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HURRY! LAST 10 COPIES! It is pouring rain. From her window, little Anju sees familiar scenes of a rainy day — cloudy skies, umbrellas, puddles… But her curious eyes pick up other surprises too. Soft watercolours drench the pages with the mood of a wet, wet day. 2018: Best of Indian Children's Writing: Contemporary
An elephant with nail polish? Illustrations that are a riot of colour zestfully capture Ranganna the elephant who loves colour and wants to paint his nails in different hues!
Dip Dip looks everywhere for her friend's lost cat. And when it finally climbs up a tree and can't come down, the only thing to do is…? Exuberant illustrations capture the spirited little girl for whom being on a wheelchair stops her from nothing! 2018: Best of Indian Children's Writing: Contemporary
Satya lives by the Ganga, and longs to row her own boat. One night, she drifts away into a dreamy, watery world on a paper boat! A magical story with luminous illustrations. 2019: Best of Indian Children's Writing: Contemporary Award
Mayor Piloo Paheliji loves to show off by asking riddles no one can answer. But someone is more than a match for him and confounds confusion by riddling him! A book that celebrates riddles with illustrations that capture all the fun.
When rock bees build a bee colony in Gowri's balcony, her mother asks Mr Ramaiah, a bee expert, for help. As Gowri learns about bees and the environment, the reader is drawn into a contemplative journey of discovery.
Happiness has begun to leak out of the world… One old woman decides something has to be done, and the wind tells her to go to a certain fish in a green-green lake. A magical book from a Gond storyteller and a Gond artist.
A spirited young girl begins to engage with words and pictures in this sensitively told story. Using a collage of colours, textures and drawings, the illustrations evoke Nabiya's everyday world and the world of the imagination.
There are many chickens, ants, pots, snails… that are different. The smart verse says how many — but which, and how? Spotting odd ones out goes to the next merry level where it's fun to find what's different.
Boodabim floats in the sky, he swims in the ocean and he simply glows in stripes! Who is he? Minimal text and rollicking illustrations make this a most endearing book for little ones.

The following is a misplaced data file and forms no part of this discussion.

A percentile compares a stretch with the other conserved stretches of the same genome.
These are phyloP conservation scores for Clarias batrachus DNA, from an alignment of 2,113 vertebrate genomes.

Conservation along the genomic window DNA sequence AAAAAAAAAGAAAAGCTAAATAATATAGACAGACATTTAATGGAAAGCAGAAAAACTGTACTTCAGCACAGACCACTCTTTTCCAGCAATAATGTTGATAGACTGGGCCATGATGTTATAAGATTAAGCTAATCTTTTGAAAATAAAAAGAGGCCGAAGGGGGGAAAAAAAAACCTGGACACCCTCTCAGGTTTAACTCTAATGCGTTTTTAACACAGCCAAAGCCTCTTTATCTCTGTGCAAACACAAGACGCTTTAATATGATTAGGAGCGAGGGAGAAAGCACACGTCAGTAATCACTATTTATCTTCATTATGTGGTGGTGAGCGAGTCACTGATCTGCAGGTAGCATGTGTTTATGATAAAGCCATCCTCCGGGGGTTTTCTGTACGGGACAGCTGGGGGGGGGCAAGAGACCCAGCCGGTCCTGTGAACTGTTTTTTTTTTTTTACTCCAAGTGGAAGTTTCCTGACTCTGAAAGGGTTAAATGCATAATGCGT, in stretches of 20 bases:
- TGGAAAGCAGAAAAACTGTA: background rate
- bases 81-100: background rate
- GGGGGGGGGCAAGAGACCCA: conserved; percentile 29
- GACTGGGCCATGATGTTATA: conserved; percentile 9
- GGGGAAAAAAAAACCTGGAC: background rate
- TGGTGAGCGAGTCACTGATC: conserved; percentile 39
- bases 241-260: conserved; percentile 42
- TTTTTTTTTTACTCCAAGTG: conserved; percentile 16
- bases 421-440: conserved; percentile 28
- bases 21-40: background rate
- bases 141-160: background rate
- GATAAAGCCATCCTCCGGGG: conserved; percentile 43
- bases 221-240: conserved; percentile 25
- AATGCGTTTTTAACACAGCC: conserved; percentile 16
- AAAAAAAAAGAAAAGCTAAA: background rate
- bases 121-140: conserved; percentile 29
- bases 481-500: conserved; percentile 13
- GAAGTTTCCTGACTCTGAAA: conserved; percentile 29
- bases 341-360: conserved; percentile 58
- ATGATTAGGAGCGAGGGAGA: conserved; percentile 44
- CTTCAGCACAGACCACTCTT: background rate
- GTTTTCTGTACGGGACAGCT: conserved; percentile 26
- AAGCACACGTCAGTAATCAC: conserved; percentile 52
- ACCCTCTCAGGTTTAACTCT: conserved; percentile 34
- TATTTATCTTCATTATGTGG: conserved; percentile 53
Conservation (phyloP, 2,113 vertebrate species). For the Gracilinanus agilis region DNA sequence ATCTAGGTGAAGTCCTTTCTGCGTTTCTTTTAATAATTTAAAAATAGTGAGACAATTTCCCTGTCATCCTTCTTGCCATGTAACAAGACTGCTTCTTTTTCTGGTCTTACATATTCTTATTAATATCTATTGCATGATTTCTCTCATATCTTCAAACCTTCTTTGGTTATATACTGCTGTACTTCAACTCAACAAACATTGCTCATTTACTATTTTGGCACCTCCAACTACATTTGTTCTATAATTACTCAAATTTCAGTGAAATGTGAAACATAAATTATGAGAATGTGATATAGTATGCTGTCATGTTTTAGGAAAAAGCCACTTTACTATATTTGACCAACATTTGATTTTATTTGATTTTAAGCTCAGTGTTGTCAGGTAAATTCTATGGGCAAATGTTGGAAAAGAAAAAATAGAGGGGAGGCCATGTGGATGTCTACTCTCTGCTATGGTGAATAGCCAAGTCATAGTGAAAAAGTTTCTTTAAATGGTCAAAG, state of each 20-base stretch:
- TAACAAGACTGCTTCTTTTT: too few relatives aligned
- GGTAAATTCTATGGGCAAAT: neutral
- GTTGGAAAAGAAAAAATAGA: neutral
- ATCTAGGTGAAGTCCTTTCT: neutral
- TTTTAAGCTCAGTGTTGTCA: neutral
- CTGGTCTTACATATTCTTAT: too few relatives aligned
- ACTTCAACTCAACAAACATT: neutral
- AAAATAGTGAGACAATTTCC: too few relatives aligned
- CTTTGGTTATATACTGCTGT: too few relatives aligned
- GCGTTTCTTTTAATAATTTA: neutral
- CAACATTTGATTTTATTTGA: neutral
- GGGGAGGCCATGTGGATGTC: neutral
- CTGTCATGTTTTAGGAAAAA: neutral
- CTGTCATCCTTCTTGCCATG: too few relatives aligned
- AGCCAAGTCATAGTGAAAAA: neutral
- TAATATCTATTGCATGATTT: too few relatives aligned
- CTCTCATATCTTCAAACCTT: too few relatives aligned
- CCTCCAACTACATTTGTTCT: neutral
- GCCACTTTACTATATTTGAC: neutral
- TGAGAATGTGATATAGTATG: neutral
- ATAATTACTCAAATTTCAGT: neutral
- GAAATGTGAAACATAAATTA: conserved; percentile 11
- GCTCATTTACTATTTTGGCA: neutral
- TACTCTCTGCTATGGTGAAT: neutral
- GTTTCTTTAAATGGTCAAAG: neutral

One morning, a mother and child go in search of the sun. Will they find it? The simple story is based on a traditional painting by a master Warli artist, with illustrations extracted from the original spectacular canvas.
In his second book, Vinod Eshwer plays with monsoon clouds. The message is simple: rainwater is free, pure and precious — save it. The perfect companion to Let's Plant Trees.
Karimuga is a pleasant rakshasa. He is a beautiful rakshasa too. But that makes all other rakshasas jealous of him. Karimuga can't bear to see them unhappy... A story that inverts ideas of beauty with a light touch, while the pictures add to the fun.
A sweet, simple story with luscious pictures that evoke delicious flavours of hot days, warm friendships and the smell of mango in the air. 2013: Highly Commended, South Asia Books Awards, USA
In this sequel to the popular Birdywood Buzz, the jungle is all agog because the Games are on! Who flies fastest? Who dives deepest? While the best are tested, the rest have loads of fun.
Bulbuli lives in a bamboo house in a bamboo grove, busy in her bamboo world... Told in a rhythmic, cumulative style, this evocative story spotlights bamboo to make a green statement simply and charmingly.
Storytellers Pappuram and Kojaram have their own stories about why Ganesha is worshipped first. They open their kaavads, the storytelling boxes, and begin — and finally realise that the stories may be different, but they're essentially still the same! A comment on the nature of myths.
Mr Moochhvaala and his mechanical monsters are going to cut down Bargad chawl and the banyan tree, and its residents are worried. Now it's left to Ali, the monkey, to swing into action.
The kite tree changes. Its leaves fall, they grow back, flowers appear... But that's not all. Text and pictures celebrate the seasons and the special surprises they spring!
Who should get more rottis — Ookamma or Ookaiah? The coming together of two stories, one real and one folk, gives the telling a tender yet amusing twist. Well known artist A.V. Ilango's strong, flowing lines recreate the earthy ambience of rural Andhra. 2018: Best of Indian Children's Writing: Contemporary
The monsoon has failed in Yellaiah's village. One day, Yella finds a kite. It is a wish-fulfilling kite, says Rajamma the fruit-seller. What will Yella wish for? A story of children's dreams and fears with pictures that evoke a rural landscape.